Population-based association studies are generally regarded as more statistically powerful than family-based studies, and they are easier to implement and, thus, can recruit more subjects. However, the different canonical units for the two paradigms (i.e. a case-control pair versus a case-parent trio for association mapping of a complex disease) impede simple comparisons. The corresponding association metrics are on different scales, and the family trio requires 50% more genotyping than a case-control pair. Even so, most experts agree that a case-control study is more powerful than a trio study at a fixed cost. One caveat to this in the context of GWAS is that family-based methods may exploit between-family information to screen promising markers before statistical testing [11,12]. These methods’ distinct approach to the multiple testing in examining hundreds of thousands of markers makes comparison with population-based strategies more complex. Metrics used for population-based association studies are most commonly standard statistics and can be implemented in nearly any statistical software. Family studies require more textured knowledge and specialized software. In addition, the analytic handling of missing parents can be difficult .
The bane of population-based association studies is the potential for confounding due to undetected population stratification, i.e., systematic differences in ancestral allele frequencies. Conversely, protection against such confounding is often furnished as a rationale for family-based studies. Much effort has been invested in correcting for population stratification in population-based studies, and this area of research remains active . Although some consider this problem resolved for common genetic variants, rare variants still pose substantial problems [15,16].
Arguments for recruiting families comprise two main themes: extra information provided by family members and robustness to population stratification. Minimizing genotyping error is a foremost goal within genetic studies, and microarray genotyping platforms have made this aspect of quality control (QC) particularly important. When association signals come at the tail of a distribution generated by hundreds of thousands of markers, as in GWAS, a small systematic bias can easily yield false positives. Families add resolution to detect Mendelian inconsistencies and filter subjects based on excess genotyping error not detected by standard QC methods . Families also allow for markedly more accurate haplotype phasing  and the detection of parent-of-origin effects. Often families have been previously recruited for linkage studies, so in these cases the logistical difficulties are greatly assuaged. In sum, the choice between population-based and family-based paradigms amounts to balancing the cost savings and power gains of the former against the robustness and additional resolution of the latter.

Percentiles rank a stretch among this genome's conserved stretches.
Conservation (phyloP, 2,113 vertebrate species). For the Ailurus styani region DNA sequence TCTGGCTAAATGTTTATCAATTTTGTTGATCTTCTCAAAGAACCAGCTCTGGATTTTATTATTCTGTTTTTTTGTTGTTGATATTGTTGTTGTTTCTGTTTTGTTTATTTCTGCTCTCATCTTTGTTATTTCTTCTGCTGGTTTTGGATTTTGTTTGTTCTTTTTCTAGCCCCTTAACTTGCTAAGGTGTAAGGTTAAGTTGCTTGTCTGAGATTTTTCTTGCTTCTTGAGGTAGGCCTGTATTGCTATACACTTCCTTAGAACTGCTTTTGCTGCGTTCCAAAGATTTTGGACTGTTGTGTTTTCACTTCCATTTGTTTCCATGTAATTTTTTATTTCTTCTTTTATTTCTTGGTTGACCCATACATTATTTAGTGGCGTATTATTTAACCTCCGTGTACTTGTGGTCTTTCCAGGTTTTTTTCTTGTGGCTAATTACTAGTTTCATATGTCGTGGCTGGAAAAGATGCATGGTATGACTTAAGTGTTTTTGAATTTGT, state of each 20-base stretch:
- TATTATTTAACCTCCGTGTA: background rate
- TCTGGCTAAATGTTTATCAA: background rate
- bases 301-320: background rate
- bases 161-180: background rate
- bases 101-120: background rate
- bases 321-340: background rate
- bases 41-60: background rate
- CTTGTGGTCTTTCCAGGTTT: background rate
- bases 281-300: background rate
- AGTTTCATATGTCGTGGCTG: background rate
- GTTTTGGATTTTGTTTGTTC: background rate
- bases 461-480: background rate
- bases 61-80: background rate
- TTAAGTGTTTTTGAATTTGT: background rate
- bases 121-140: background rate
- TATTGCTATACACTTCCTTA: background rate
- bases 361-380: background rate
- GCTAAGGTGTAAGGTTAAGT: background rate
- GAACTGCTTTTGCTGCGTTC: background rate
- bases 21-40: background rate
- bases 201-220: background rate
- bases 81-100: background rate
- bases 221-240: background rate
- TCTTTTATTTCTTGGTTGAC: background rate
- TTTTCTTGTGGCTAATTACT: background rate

The advent of next-generation sequencing has complicated the debate, as methods for exome- and whole-genome sequencing have introduced new criteria for comparing subject recruitment paradigms. Reliable detection of de novo mutations and rare variants using pedigrees  as well as the ability to verify that rare, pathogenic variants cosegregate within families support the usefulness of recruiting families. Whether this utility outweighs the extra costs and logistical burden is still up for debate.
The population- versus family-based debate is not as heated as that between Fisher and Wright , for example. Some have even circumvented the current debate by combining both paradigms (see  for references). Regardless, those on either side can readily agree that the debate will likely continue, as will the need for a broad range of innovative statistical methodologies. The evolving quest to discover and refine our knowledge of genetic modifiers and causes of disease susceptibility will rely on such innovations.
This work was supported in part by grants from the National Center for Research Resources (5P20RR016481-12) and the National Institute of General Medical Sciences (8 P20 GM103436-12) from the National Institutes of Health.